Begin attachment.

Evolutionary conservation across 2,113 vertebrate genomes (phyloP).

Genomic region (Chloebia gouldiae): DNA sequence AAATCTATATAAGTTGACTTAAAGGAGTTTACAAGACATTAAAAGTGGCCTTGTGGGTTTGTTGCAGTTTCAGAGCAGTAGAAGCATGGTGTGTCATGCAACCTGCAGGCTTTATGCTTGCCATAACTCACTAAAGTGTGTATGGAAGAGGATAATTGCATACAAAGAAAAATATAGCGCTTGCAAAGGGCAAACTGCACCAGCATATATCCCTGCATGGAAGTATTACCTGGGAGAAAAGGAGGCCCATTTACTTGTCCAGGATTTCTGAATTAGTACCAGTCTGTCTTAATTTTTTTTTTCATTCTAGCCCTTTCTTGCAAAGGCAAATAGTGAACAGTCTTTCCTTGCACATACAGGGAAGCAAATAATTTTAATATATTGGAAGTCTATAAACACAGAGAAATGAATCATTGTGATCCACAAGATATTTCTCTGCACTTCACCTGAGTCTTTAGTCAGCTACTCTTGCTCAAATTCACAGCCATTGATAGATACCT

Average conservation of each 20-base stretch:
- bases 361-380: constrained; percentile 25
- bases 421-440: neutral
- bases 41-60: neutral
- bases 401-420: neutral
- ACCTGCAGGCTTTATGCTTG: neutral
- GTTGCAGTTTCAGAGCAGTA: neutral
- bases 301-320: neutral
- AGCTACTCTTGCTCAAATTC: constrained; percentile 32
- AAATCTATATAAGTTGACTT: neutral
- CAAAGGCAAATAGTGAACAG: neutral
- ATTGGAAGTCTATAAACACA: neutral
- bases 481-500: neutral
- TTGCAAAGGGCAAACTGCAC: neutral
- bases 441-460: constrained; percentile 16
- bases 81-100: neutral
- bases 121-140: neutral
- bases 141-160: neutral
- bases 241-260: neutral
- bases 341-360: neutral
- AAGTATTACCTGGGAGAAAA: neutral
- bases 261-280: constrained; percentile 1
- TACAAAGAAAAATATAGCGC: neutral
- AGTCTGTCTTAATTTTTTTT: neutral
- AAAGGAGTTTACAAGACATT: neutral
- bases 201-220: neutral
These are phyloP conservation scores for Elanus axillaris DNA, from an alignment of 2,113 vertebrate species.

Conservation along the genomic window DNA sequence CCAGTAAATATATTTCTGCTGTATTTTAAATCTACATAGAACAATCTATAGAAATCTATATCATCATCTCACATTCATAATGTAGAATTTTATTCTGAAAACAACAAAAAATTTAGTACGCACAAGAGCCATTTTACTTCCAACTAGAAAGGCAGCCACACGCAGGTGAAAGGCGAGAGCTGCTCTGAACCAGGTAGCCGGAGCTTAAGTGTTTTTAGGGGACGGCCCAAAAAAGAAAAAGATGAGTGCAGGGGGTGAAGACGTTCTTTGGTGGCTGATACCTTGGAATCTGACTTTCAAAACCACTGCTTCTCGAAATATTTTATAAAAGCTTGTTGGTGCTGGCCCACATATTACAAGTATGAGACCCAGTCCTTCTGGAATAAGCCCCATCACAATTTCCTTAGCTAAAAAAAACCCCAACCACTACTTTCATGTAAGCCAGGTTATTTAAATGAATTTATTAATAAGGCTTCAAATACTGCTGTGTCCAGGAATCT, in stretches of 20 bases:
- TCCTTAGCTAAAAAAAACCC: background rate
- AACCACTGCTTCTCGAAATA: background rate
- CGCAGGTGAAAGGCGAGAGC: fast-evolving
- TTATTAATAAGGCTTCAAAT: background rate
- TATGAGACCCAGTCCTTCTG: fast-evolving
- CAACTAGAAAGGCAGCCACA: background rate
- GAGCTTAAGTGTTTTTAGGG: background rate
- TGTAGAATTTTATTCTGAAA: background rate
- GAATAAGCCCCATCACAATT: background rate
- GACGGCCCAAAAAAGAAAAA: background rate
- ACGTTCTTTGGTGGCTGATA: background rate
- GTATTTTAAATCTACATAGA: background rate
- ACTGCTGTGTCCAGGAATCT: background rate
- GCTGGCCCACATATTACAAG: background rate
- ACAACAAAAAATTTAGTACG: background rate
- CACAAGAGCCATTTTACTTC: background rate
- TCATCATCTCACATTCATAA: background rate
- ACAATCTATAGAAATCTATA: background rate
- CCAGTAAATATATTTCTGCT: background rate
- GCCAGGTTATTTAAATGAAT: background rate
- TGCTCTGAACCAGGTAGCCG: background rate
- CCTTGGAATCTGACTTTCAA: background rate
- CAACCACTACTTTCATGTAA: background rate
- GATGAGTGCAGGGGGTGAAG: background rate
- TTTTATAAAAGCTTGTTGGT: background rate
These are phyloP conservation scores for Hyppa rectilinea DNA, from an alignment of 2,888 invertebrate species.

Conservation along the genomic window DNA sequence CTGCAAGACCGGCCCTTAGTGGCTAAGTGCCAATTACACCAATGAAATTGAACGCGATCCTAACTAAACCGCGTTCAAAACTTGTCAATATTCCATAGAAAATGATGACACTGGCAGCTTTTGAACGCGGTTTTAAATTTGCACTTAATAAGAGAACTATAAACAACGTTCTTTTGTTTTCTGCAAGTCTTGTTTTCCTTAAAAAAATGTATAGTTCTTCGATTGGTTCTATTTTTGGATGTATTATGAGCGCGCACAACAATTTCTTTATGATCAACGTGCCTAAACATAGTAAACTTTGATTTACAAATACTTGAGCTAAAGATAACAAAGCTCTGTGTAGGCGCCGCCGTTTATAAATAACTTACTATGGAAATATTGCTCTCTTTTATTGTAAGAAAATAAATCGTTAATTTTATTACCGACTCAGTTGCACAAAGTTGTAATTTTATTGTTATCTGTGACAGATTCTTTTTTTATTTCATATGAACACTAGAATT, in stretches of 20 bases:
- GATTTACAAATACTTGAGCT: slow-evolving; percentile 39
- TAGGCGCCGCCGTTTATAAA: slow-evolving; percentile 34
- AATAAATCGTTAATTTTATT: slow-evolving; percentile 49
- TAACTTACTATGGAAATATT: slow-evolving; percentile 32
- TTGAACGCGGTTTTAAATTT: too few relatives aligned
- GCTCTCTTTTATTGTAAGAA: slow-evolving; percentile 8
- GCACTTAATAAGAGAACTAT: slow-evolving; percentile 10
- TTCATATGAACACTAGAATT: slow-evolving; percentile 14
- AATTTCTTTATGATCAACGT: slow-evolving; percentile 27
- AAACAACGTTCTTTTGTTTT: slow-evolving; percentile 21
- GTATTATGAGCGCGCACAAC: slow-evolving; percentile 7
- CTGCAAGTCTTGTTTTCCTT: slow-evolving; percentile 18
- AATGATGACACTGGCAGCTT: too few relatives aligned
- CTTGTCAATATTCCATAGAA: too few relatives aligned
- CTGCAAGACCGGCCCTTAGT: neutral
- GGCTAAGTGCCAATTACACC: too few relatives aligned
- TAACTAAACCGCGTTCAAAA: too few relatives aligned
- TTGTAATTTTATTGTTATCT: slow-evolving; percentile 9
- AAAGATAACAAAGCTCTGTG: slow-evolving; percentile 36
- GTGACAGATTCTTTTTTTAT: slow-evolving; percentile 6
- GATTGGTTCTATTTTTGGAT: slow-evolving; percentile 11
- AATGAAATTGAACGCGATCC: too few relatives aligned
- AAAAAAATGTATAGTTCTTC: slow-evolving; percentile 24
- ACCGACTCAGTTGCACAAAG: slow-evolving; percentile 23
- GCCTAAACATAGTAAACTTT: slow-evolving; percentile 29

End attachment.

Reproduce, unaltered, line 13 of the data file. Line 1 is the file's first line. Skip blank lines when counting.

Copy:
- CAAAGGCAAATAGTGAACAG: neutral